In March, 1968, I turned 18 barely a month after the Tet Offensive in Vietnam. Within 3 days I reported to my draft board and registered, otherwise a deputy Sheriff would have come to my high school to escort me to the bus station and a free trip to Ft. Benning, Georgia, but I digress. At my recently desegregated high school, I enjoyed my deferment. The only times I remember thinking about such violence was after watching the nightly news.
By 1968, with no Internet, laptops or cell phones, television had become the dominant news medium, following from the live televised assassination of Lee Harvey Oswald five years earlier. Night after night at supper time, anchors Bob Young (ABC), Walter Cronkite (CBS) and the team of Chet Huntley and David Brinkley (NBC) reported the carnage of the Vietnam war and the outrage surrounding the civil rights movement. Sound on film replayed the gunfire and the violence.
I had seen Dr. Martin Luther King, Jr. on television. Of him I heard mostly vile things, since I lived in the rural south where the idea of “separate but equal” still held and the term African-American was unknown. I recall thinking at the time that he and other leaders of the civil rights movement were sure putting themselves in harm’s way by their exposure as targets; especially Dr. King, who was all over television leading marches and being interviewed.
April 4, 1968, James Earl Ray shouldered a Remington.30-06-caliber rifle with a Redfield 2×7 scope and pulled the trigger.
My hero and presidential candidate Bobby Kennedy broke the news of Dr. King’s assassination to a crowd in Indianapolis. Kennedy spoke of King’s dedication to “love and to justice between fellow human beings,” adding that “he died in the cause of that effort.” Rioting broke out in Memphis and 4,000 guardsmen were called out. Other cities burned, but Indianapolis did not. “I had a member of my family killed,” Kennedy said, “but he was killed by a white man.”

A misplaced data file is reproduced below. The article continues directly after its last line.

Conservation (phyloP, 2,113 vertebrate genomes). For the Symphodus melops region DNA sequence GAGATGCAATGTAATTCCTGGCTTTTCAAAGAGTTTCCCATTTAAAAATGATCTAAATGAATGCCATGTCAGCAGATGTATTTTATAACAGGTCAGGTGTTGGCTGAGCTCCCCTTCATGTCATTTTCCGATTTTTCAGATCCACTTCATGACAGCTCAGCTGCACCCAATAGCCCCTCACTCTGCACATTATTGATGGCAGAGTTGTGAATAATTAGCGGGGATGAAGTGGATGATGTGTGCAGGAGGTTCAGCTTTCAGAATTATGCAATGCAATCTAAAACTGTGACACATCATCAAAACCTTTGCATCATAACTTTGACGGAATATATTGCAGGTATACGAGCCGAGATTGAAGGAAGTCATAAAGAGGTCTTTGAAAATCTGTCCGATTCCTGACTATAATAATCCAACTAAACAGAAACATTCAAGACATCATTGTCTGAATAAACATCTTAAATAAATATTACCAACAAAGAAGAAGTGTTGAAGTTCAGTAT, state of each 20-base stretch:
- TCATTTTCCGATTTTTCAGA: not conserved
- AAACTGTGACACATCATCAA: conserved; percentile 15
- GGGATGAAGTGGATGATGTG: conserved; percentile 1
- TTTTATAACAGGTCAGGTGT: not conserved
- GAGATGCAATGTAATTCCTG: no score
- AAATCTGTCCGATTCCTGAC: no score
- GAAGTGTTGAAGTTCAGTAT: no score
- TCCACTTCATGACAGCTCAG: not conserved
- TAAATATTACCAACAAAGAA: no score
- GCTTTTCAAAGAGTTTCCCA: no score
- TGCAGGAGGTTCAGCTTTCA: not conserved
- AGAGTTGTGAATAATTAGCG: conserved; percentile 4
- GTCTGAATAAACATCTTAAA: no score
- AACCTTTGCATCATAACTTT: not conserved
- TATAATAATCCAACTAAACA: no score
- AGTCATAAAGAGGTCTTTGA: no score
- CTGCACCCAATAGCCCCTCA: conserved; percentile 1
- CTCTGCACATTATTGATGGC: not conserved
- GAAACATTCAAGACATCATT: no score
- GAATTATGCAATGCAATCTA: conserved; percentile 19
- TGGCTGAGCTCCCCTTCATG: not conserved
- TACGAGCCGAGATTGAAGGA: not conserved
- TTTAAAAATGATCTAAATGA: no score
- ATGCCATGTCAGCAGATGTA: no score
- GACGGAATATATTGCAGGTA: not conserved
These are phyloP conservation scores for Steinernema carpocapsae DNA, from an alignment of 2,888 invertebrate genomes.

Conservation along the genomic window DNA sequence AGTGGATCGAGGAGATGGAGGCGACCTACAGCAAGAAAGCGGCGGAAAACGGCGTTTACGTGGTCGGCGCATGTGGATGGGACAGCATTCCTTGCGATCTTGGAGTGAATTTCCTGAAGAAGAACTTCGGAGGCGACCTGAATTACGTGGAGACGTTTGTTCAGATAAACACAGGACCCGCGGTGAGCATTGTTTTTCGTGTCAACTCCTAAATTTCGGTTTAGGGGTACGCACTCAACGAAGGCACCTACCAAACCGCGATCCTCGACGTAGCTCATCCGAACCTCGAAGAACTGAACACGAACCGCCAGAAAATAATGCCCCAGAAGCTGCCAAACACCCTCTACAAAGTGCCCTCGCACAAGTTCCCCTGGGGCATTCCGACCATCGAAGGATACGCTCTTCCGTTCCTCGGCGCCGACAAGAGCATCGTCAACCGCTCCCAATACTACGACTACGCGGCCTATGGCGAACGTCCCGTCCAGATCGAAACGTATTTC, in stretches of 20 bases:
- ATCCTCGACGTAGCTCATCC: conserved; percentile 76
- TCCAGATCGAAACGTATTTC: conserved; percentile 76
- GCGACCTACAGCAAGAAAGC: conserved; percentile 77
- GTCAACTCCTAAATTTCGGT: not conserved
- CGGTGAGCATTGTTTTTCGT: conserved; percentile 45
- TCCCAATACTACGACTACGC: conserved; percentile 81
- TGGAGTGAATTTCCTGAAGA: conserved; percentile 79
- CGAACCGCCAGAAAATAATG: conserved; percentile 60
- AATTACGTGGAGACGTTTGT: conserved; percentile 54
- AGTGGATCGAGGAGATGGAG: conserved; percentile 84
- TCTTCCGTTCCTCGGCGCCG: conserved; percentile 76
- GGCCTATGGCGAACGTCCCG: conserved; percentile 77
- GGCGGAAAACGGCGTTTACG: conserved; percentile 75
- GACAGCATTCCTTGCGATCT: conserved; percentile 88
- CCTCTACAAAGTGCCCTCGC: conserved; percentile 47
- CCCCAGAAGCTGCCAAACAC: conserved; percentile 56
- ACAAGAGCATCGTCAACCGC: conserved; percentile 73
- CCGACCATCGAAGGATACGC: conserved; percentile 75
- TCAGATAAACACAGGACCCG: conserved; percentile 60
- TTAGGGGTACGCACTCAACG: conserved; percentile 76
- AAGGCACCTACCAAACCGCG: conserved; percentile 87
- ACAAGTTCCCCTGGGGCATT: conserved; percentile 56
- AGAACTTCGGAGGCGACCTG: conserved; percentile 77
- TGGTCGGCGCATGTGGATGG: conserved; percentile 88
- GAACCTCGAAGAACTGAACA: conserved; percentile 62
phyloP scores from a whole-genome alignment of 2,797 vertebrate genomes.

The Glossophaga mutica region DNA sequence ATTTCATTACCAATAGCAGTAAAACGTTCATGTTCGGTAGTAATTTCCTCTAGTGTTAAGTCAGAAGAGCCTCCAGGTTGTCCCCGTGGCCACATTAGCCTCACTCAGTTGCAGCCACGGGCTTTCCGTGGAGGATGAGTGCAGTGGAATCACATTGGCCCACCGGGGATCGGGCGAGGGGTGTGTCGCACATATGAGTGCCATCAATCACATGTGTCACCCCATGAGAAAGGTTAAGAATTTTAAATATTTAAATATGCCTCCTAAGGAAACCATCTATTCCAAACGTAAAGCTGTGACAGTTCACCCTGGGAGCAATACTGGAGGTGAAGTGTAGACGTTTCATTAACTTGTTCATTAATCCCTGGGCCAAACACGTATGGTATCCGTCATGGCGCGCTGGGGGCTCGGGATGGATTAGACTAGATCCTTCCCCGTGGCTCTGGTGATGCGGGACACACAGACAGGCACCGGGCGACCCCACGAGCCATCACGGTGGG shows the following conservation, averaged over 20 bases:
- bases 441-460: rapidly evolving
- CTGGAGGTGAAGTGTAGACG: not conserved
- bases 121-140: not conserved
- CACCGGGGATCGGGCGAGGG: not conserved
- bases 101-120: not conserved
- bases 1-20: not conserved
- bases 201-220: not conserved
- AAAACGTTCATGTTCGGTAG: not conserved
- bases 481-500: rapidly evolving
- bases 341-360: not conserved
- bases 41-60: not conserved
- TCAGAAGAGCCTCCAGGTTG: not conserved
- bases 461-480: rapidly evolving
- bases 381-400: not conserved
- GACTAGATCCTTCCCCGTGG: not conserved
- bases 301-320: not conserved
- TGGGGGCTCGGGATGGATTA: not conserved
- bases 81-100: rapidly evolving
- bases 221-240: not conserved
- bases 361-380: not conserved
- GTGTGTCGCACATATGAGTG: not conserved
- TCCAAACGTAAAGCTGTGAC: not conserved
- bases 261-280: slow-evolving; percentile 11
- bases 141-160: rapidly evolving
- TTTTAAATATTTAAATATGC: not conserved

June 5th, 1968, Sirhan Sirhan pulled out a .22 caliber revolver and fired eight shots.
I do not remember hearing calls for any kind of gun control, though, until after the failed Reagan assassination attempt, March 1981, when John Hinckley fired a .22 caliber Röhm RG-14 revolver six times and wounded both the president and his press secretary, James Brady. It made the nightly news after it appeared within minutes on CNN. Subsequently, after a seven year battle, President Clinton signed into law the Brady Bill, which requires a five day waiting period and background checks on handgun purchases.
If you love data, and who doesn’t, the Brady Campaign to Prevent Gun Violence has a graphic on its home page that updates how many people are shot in America so far this year and so far today. As I posted this article as “Pending,” the numbers reported 5080 people shot to date, 255 today.
In the aftermath of the Giffords shooting, you may or may not know that Arizona has virtually no restrictions on guns and recently became the third state to allow people to carry concealed weapons in public places without a permit. The state also recently allowed concealed weapon carriers to take their guns into bars and just last year became the third state to make it legal for adults to carry a concealed weapon without getting training and a background check.
Arizona House Speaker Kirk Adams is one of 61 Republicans making up two thirds of the 90-member Legislature. According to AP, Adams said last year’s bill to legalize carrying concealed weapons without a permit wasn’t a mistake. “Arizona remains a place that is respectful and adamant about our Second Amendment rights, and I think the people of Arizona support that,” Adams said. The state ranks 5th in the nation in gun deaths, behind Wyoming, Louisiana, Alaska and the District of Columbia.